“All Praise to Thee, Eternal Lord”


“The people that walked in darkness have seen a great light…” (Isaiah 9:2)

     INTRO.:  A hymn which talks about the fact that Jesus Christ came into the world to bring great light to those who walk in darkness is “All Praise to Thee, Eternal Lord.”  The text was written by Martin Luther (1483-1546). Originally in German, “Gelobet seist du Jesu Christ,” it was produced probably around 1524 but may not have been published until around 1535.  It was translated from German to English by an unknown author in the Sabbath Hymn Book published at Andover, MA, in 1858.  Anyone familiar with hymns is acquainted with Luther’s famous “A Mighty Fortress,” but he authored several other hymns as well.

     Several tunes have been used with “All Praise to Thee, Eternal Lord.”  One (Canonbury) is arranged from a piece composed in 1839 by Robert Schumann, which is most often associated with Frances R. Havergal’s “Lord Speak to Me.”  Another (Perry Street) was composed sometime  before 1911 by Thoro Harris.  However, the traditional tune (Puer Nobis Nascitur) is taken from the  Trier 15th Century Manuscript.  It was adapted in 1609 by German late Renaissance early Baroque composer Michael Praetorius (1571-1621).  The modern harmony was made in 1910 by George R. Woodward.

     The song praises the Lord for coming to this world to show His love and save mankind.

I. Stanza 1 reminds us that Christ was clothed in a garb of flesh and blood

“All praise to Thee, Eternal Lord,

Clothed in a garb of flesh and blood;

Choosing a manger for Thy throne,

While worlds on worlds are Thine alone.”

 A. Jesus is the Eternal Lord, from everlasting to everlasting: Mic. 5:2

 B. Yet, He was clothed in a garb of flesh and blood: Jn. 1:1, 14

 C. As such, He chose a manger in which to be laid following His birth: Lk. 2:1-7

II. Stanza 2 reminds us that He was born of a virgin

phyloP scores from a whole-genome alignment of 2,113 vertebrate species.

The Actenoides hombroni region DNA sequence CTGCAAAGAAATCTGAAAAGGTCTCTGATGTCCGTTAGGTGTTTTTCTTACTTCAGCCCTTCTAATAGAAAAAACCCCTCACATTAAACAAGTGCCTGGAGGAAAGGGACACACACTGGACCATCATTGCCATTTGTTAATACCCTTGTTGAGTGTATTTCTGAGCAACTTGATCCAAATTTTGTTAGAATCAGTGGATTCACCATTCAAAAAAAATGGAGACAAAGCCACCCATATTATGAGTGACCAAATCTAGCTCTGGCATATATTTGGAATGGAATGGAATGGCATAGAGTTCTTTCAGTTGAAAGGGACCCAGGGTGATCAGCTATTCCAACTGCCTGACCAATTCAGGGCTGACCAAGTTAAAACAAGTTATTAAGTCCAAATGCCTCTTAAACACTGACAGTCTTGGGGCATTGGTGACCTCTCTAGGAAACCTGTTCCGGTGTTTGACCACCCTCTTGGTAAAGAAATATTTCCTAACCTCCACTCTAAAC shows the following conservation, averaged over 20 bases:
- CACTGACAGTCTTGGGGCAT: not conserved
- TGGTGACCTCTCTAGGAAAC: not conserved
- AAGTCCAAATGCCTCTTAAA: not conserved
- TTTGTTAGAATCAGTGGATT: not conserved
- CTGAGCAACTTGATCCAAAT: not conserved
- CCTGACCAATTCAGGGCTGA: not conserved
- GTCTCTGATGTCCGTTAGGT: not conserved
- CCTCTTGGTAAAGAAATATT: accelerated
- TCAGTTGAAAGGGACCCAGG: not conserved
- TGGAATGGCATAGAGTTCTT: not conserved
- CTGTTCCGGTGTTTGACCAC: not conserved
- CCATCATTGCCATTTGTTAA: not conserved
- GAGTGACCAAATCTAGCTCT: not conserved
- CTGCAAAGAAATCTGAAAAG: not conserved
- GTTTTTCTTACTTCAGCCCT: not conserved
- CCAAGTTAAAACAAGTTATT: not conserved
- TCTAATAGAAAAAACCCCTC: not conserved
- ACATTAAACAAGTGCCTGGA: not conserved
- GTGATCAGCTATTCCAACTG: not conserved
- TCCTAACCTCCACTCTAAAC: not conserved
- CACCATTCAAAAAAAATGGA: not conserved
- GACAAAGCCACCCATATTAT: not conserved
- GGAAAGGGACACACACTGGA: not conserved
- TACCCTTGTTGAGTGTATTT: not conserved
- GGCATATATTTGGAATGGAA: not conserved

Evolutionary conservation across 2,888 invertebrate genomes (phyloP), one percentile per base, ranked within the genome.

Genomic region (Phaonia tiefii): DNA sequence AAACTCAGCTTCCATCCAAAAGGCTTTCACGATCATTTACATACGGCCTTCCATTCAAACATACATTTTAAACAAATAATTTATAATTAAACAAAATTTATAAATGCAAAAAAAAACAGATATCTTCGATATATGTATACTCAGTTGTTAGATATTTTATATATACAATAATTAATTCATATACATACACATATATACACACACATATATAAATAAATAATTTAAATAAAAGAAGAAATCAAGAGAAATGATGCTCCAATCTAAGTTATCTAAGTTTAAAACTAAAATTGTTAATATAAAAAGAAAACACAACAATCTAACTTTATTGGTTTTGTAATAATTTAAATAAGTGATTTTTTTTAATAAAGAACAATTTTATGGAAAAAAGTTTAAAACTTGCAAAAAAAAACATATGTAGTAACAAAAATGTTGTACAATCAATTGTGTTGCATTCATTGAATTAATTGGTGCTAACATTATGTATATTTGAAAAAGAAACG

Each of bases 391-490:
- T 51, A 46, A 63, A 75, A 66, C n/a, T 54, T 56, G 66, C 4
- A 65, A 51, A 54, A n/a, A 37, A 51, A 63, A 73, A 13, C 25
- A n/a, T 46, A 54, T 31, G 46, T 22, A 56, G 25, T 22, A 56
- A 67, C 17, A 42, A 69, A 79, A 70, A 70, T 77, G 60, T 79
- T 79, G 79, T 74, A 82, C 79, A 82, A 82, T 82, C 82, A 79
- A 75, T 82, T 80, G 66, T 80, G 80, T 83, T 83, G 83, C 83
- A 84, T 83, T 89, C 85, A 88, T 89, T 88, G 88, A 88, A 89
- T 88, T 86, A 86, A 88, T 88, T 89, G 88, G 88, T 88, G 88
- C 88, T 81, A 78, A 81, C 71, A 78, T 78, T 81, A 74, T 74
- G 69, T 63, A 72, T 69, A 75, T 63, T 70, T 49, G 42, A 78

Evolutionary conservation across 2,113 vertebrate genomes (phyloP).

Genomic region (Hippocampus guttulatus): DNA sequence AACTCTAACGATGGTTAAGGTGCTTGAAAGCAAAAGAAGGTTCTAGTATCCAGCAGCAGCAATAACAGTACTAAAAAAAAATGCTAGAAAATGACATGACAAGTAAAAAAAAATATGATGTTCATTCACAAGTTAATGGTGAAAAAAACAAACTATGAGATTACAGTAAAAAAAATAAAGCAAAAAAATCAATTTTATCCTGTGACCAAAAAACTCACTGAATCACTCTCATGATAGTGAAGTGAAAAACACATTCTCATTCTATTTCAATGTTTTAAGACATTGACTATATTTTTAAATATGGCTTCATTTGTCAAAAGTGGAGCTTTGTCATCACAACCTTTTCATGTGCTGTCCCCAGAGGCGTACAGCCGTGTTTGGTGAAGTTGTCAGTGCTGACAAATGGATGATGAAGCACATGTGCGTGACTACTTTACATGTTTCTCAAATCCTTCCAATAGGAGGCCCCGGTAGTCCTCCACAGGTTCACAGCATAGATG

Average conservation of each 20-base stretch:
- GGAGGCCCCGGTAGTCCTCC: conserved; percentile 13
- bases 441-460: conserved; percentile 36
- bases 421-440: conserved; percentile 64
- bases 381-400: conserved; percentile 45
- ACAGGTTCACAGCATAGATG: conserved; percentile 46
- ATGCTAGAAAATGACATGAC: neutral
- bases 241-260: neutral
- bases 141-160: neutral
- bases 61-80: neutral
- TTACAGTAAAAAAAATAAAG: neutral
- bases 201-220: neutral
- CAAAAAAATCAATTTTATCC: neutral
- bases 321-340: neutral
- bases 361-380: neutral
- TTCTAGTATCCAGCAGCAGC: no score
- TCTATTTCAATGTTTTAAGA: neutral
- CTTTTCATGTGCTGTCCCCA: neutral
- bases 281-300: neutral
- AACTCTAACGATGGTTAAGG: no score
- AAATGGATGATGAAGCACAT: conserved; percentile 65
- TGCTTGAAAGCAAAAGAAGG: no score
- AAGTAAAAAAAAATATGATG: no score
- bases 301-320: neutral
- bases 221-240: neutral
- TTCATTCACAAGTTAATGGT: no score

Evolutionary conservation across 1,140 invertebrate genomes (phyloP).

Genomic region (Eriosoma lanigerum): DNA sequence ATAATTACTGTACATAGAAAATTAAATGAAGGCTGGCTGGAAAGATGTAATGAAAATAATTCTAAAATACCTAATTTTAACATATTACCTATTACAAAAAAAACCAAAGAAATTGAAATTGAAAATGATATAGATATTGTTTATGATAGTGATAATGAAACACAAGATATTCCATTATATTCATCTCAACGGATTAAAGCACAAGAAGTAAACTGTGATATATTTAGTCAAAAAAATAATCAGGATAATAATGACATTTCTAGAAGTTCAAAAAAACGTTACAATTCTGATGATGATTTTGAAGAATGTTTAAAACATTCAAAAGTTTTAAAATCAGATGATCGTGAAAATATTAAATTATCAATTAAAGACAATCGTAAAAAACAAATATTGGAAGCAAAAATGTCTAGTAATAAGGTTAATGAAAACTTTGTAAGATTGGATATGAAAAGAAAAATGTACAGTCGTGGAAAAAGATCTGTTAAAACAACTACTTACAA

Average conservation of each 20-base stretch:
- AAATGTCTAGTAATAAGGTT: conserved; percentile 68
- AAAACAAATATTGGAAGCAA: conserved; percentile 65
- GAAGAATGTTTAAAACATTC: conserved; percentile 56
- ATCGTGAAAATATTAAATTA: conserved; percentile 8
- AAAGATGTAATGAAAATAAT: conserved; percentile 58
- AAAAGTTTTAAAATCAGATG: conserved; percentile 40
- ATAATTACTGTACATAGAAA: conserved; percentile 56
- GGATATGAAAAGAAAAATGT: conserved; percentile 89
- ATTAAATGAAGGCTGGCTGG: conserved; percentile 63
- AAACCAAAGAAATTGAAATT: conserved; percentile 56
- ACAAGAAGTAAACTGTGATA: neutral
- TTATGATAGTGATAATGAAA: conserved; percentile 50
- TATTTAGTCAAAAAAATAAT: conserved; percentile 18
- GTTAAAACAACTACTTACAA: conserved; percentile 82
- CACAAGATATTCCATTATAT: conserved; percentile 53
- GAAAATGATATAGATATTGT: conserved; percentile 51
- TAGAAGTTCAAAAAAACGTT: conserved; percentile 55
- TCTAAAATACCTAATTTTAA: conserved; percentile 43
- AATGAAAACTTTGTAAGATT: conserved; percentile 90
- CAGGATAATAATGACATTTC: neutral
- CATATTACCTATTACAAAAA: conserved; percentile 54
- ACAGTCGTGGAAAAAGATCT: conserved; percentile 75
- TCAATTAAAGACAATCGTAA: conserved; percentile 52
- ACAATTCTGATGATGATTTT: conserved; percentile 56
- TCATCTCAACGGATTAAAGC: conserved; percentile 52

“Once did the skies before Thee bow;

A virgin’s arms contain Thee now,

While angels, who in Thee rejoice,

Now listen for Thine infant voice.”

 A. Once the skies before Jesus bowed as all the angels of God are commanded to worship Him: Heb. 1:5

 B. Yet, He was willing to come to this earth through the agency of a virgin mother: Matt. 1:18-23

 C. Still, even in this the angels rejoiced at His birth: Lk. 2:8-14

III. Stanza 3 reminds us that He came as a little Child to be our Guest

“A little Child, Thou art our Guest,

That weary ones in Thee may rest;

Forlorn and lowly is Thy birth;

That we may rise to Heaven from earth.”

 A. Jesus came to be our Guest by abiding in us: Jn. 14:23

 B. As our guest, He gives us rest: Matt. 11:28-30

 C. And He makes it possible for us to rise from earth to Heaven: 1 Pet. 1:3-5

IV. Stanza 4 reminds us that He is the Light of the world

“Thou comest in the darksome night

To make us children of the light;

To make us, in the realms divine,

Like Thine own angels round Thee shine.”

 A. Christ came in the darksome night of this world’s sin to be the light of the world: Jn. 8:12

 B. His aim was to make us children of the light: 1 Thess. 5:5

 C. Our hope then is to be like the angels who round Him shine: Matt. 22:30

V. Stanza 5 reminds us that He did all this because He loves us

“All this for us Thy love hath done;

By this to Thee our love is won;

For this we tune our cheerful lays,

And sing our thanks in ceaseless praise.”

 A. All this Jesus did because He loved us: Eph. 5:2

 B. Therefore, we should tune our cheerful lays and sing with grace in our hearts to the Lord: Col. 3:17

 C. Our purpose in this is to sing our thanks in ceaseless praise: 2 Cor. 9:15

     CONCL.:  This is usually considered a “nativity” hymn about the birth of Christ.  And while non-denominational, New Testament Christians must be careful not to give any credence to the man-made religious holiday of Christmas, since the birth of Christ is most assuredly a Biblical subject, there can certainly be nothing wrong with singing about it.  As we think about the fact that Jesus Christ left heaven and came to earth that He might die for our sins, we should be moved to say, “All Praise to Thee, Eternal Lord.”


One thought on ““All Praise to Thee, Eternal Lord”

  1. Pingback: The Moral Liberal

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